The NIV tells you in their own introduction that they have used sources other than the Hebrew for their Old Testament including "the Septuagint, Aquila, Symmachus and Theodotian, the Vulgate; the Syriac Peshitta, the Tagums. Readings from these versions were occasionally followed where the Masoretic Text seemed doubtful." Introduction to the NIV found on page xviii. They’re lying to you. Many of the notes in the NIV tell you clearly what the Hebrew says, (it is not ‘doubtful’) yet they follow these other sources.

This same Dallas Theological Seminary symposium criticized the RSV translation for changing “virgin” to “young woman”, and yet today Daniel Wallace of the same Dallas Theological Seminary has put out his NET version, and in Isaiah 7:14 it too now has “young woman” instead of “virgin”.
Here is what DTS said in 1953:
“In no passage do the translators of the Revised Standard Version of the Old Testament do more violence to the context of a Messianic prediction and prove more conclusively that linguistic science alone is often not sufficient for a valid rendering than in their translation of 'almah by "young woman" instead of "virgin" in Isaiah 7:14. This rendering shows plainly that they do not regard this passage in Isaiah as involving a prophecy of the miracle of the virgin birth of Christ. Yet when the context is examined nothing short of a tremendous miracle comprising heaven and earth is unequivocally indicated. The unbelieving Ahaz was invited to ask a sign of Jehovah, his God, "in the depth or in the height above" (Isa 7:10). No limit was placed on God's power, or on the extent and magnitude of the sign.

Ahaz's refusal to ask did not abrogate the sign. "The Lord himself" gave the stupendous sign: "Behold the virgin (ha 'almah) shall conceive, and bear a son, and shall call his name Immanuel." To render 'almah by "young woman" requires no miracle whatever, and moreover could never produce "Immanuel -- God with us." This was the great Messianic sign. Failure to recognize the appended non-Messianic sign of verse 16, Isaiah's own small son Shear-Jashub whom he had in his arms (cf. v. 3 ) and who had immediate application to King Ahaz, has obscured the full meaning of the Immanuel prophecy in the minds of many.
One thing is absolutely clear from the context of Isaiah 7. The prophet Isaiah intended an extraordinary miracle when he employed the word 'almah. It was therefore the task of the translators, whether they believed in miracles or not, to register as accurately as possible the meaning and intention of the prophet and not force upon him their own ideas, or deny him an expression of them under the false assumption that 'almah may not mean a virgin.

Clearly in Genesis 24:43 (cf. v. 16 ) 'almah denotes a virgin, and in not one of its other Biblical occurrences is the thought of virginity ruled out (Exod 2:8; Prov 30:19; Ps 68:25; Song 1:3; 6:8 ; 1 Chron 15:20). But why is not the word bethulah, the word alleged by the rabbis to mean a pure virgin (Lev 21:14), used in Isaiah 7:14 instead of 'almah? The point is that in the Prophetic Books the word bethulah does not mean exclusively a virgin (cf. Joel 1:8), and in many instances the Revised Standard Version itself renders the word simply "maidens" (Ps 148:12; Lam 1:4; Zech 9:17, etc.). The rabbis for polemic reasons labored from the use of bethulah in the Pentateuch to make it the sole word for "virgin" as over against the alleged meaning of 'almah, "young woman." But by the prophetic period the word, as words often do, had evidently changed in meaning, so that 'almah became the more normal word for virgin rather than bethulah. For instance, Joel could speak of lamenting like "a bethulah over the husband of her youth" (1:8 ) and Jeremiah could picture Israel (in a state of marriage relationship with Jehovah, from whom she had gone astray) as "the virgin (bethulah) daughter of Israel" (31:4, 21 ; etc.).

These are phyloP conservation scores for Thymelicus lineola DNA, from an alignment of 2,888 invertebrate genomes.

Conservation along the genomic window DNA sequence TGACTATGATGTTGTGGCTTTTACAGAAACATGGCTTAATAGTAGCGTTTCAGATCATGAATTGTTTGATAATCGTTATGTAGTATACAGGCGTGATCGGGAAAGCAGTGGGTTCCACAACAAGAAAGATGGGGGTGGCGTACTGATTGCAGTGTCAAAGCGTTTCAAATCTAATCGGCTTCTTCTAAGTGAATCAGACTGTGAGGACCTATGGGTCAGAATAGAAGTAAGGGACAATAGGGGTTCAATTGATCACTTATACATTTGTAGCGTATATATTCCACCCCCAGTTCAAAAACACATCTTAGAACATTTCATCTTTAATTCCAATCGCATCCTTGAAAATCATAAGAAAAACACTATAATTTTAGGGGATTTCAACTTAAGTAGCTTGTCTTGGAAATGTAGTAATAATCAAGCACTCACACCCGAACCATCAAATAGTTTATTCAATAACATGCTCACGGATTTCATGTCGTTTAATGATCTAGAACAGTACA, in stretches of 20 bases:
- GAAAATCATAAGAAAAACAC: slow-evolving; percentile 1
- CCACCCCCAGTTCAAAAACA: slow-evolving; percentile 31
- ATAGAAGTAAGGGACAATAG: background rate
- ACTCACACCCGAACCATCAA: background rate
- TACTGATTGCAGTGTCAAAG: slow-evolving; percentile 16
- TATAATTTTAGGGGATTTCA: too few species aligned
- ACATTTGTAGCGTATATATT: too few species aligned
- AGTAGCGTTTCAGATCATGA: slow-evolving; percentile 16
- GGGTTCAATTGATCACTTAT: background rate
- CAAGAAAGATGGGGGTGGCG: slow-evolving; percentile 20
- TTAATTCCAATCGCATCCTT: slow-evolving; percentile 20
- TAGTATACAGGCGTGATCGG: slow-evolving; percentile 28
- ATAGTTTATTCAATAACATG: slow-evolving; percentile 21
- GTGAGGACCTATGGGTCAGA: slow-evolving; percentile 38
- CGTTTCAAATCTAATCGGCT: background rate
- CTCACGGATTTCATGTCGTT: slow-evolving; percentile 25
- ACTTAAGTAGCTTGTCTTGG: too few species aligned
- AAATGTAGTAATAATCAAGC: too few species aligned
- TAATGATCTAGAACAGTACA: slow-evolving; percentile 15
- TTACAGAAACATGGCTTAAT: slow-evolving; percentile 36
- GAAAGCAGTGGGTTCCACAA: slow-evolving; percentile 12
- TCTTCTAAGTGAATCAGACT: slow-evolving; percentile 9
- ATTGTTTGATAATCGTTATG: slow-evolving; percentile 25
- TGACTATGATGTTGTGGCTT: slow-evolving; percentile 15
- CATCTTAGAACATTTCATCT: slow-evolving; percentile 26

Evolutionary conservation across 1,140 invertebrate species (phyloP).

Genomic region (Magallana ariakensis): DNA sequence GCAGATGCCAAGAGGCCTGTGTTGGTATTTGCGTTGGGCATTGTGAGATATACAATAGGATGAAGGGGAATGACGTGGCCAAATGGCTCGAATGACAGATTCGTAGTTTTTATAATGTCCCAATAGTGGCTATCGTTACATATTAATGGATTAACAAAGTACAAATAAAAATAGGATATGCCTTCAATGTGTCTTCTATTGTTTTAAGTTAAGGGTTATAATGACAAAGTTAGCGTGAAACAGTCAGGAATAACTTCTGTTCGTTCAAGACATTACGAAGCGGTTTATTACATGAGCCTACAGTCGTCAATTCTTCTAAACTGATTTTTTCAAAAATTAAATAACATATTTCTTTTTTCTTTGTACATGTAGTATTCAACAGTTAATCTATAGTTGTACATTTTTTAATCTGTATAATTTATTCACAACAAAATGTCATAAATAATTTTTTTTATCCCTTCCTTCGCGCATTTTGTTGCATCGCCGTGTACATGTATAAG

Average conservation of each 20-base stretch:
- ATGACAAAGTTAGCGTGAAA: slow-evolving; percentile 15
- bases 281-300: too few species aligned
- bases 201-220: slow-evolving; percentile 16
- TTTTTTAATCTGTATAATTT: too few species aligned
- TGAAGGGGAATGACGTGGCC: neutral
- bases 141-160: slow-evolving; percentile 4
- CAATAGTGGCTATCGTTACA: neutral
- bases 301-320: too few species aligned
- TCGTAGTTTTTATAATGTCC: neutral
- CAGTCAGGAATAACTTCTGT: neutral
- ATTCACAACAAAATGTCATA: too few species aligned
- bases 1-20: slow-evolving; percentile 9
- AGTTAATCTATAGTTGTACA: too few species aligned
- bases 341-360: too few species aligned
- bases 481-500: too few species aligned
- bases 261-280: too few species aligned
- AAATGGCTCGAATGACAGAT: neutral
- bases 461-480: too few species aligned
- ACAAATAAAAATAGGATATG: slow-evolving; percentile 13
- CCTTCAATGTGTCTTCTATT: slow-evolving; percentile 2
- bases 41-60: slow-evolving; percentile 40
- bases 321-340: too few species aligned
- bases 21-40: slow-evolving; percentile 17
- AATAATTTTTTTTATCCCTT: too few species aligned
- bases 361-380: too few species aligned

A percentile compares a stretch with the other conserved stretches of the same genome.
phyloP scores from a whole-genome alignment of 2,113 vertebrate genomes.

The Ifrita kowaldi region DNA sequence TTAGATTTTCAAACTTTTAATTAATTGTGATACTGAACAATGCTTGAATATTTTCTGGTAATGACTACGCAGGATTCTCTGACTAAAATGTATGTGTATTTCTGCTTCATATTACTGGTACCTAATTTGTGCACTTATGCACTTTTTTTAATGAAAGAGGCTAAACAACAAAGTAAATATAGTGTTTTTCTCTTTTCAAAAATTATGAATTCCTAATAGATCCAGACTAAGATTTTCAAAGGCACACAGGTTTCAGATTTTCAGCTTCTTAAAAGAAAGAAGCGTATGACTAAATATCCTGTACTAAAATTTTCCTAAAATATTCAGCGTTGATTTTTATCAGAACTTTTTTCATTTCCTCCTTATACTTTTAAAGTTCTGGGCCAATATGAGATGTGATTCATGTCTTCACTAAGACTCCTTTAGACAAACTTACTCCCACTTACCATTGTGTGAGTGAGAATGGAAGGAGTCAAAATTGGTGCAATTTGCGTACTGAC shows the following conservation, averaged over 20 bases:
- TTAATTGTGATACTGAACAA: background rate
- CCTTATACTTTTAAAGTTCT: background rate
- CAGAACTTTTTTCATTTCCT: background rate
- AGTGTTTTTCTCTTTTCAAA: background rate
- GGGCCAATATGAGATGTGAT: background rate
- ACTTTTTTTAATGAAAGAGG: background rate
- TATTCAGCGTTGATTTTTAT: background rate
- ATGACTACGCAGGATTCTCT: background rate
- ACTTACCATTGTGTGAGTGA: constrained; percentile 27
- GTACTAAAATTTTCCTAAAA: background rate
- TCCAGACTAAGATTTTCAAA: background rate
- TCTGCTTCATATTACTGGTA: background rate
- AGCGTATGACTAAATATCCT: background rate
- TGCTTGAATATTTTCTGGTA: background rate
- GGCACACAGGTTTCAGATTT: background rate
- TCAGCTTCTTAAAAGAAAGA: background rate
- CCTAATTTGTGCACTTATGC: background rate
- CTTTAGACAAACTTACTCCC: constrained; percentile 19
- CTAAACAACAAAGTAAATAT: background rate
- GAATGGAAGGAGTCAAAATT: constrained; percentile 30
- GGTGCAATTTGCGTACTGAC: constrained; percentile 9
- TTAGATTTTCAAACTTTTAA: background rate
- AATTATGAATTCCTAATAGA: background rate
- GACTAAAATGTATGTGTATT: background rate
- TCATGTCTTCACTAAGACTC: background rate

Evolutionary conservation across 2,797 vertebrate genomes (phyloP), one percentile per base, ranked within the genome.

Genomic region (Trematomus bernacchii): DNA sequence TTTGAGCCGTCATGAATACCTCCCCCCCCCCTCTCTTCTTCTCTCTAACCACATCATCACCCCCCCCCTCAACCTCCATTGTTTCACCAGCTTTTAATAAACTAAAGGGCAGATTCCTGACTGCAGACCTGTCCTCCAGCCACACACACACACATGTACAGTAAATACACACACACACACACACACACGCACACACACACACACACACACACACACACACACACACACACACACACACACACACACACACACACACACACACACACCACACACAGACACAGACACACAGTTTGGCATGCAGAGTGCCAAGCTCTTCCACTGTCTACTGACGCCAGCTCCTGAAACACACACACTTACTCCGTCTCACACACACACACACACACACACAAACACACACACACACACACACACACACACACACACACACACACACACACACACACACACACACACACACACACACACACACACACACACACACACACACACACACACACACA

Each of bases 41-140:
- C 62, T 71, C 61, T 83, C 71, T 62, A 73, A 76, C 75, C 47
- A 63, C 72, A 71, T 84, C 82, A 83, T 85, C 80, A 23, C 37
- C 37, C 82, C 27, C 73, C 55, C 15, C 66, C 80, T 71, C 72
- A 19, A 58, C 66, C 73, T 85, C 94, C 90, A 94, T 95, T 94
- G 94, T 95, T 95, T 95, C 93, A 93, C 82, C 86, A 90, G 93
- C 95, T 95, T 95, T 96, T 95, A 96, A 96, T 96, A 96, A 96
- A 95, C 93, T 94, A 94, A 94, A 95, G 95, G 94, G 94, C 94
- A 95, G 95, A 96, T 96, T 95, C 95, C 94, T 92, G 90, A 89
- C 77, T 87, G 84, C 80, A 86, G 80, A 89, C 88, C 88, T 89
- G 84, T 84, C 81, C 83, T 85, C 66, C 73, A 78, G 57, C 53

The Revised Standard translators evidently were swayed by the unanimity of Jewish Commentaries in interpreting 'almah to mean "young woman," forgetting that controversy rather than scholarship colored Jewish thought on this point. The majority of the committee of the translators, in line with their usual rationalizing treatment of the great Messianic passages in general, inclined toward the same view. As a result "young woman" rather than "virgin" appears in the Text of the Revised Standard Version. But careful conservative scholars, who are not biased against the miraculous, including the deity and virgin birth of Christ, will hesitate to put their imprimatur upon a translation that is doctrinally unreliable and displays in vital passages the unsoundness of modern liberalism.”

So, let’s take a look at the old liberal RSV so criticized by these scholars at DTS in 1953 and then take a look at the “new scholars” at this same DTS just 50 years later.